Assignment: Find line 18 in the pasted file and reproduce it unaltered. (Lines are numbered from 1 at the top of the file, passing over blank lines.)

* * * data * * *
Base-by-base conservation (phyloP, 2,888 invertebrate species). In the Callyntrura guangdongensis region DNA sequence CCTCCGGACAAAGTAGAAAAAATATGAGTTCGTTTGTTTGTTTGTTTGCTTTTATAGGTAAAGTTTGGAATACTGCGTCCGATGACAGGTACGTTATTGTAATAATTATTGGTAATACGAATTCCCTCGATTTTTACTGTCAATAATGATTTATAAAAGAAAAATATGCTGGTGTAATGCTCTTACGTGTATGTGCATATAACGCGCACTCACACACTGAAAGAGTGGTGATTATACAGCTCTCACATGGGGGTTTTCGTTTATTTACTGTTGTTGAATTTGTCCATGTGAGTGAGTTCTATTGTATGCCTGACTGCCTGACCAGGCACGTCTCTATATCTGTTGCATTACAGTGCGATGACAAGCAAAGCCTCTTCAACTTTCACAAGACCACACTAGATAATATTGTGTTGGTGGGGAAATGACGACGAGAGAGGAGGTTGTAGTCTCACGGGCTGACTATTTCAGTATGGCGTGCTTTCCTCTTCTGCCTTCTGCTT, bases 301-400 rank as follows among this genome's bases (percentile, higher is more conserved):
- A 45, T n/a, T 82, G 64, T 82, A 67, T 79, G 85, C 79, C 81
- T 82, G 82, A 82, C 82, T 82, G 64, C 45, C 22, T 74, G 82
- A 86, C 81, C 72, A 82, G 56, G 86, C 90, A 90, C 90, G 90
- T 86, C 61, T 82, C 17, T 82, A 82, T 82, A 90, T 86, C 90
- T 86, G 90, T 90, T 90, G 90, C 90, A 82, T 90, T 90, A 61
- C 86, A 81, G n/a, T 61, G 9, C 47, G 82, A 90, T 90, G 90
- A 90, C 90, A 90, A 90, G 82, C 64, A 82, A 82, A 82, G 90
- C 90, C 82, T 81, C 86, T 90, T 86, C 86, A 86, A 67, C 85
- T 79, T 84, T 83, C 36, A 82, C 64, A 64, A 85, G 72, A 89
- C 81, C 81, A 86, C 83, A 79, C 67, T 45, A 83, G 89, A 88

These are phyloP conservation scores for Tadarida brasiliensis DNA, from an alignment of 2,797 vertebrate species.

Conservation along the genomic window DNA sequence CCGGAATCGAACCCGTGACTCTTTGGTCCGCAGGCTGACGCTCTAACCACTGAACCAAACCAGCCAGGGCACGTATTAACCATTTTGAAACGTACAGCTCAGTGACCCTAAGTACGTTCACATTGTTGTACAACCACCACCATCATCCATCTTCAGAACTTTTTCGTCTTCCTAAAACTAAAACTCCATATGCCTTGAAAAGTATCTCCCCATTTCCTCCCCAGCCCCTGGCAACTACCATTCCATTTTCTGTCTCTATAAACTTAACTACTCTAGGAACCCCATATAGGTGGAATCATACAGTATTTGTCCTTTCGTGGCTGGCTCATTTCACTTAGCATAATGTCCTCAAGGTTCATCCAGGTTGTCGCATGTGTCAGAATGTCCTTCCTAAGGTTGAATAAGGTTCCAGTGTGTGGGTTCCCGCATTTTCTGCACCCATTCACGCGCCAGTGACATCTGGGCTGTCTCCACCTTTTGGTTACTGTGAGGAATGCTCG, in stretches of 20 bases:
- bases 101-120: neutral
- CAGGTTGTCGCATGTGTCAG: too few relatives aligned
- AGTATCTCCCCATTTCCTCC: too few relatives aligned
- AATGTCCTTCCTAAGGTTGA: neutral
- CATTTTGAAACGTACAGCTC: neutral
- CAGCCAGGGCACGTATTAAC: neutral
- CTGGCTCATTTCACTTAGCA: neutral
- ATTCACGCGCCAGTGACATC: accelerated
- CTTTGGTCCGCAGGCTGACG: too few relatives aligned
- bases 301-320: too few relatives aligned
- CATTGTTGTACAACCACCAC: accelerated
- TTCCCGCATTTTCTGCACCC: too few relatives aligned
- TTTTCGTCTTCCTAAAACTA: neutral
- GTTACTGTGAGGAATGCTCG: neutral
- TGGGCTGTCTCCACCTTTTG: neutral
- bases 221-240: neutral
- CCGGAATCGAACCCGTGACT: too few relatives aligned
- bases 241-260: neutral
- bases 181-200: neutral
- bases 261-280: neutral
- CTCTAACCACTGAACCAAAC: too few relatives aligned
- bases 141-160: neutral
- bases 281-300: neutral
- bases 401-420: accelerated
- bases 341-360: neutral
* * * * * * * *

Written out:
- CATTTTGAAACGTACAGCTC: neutral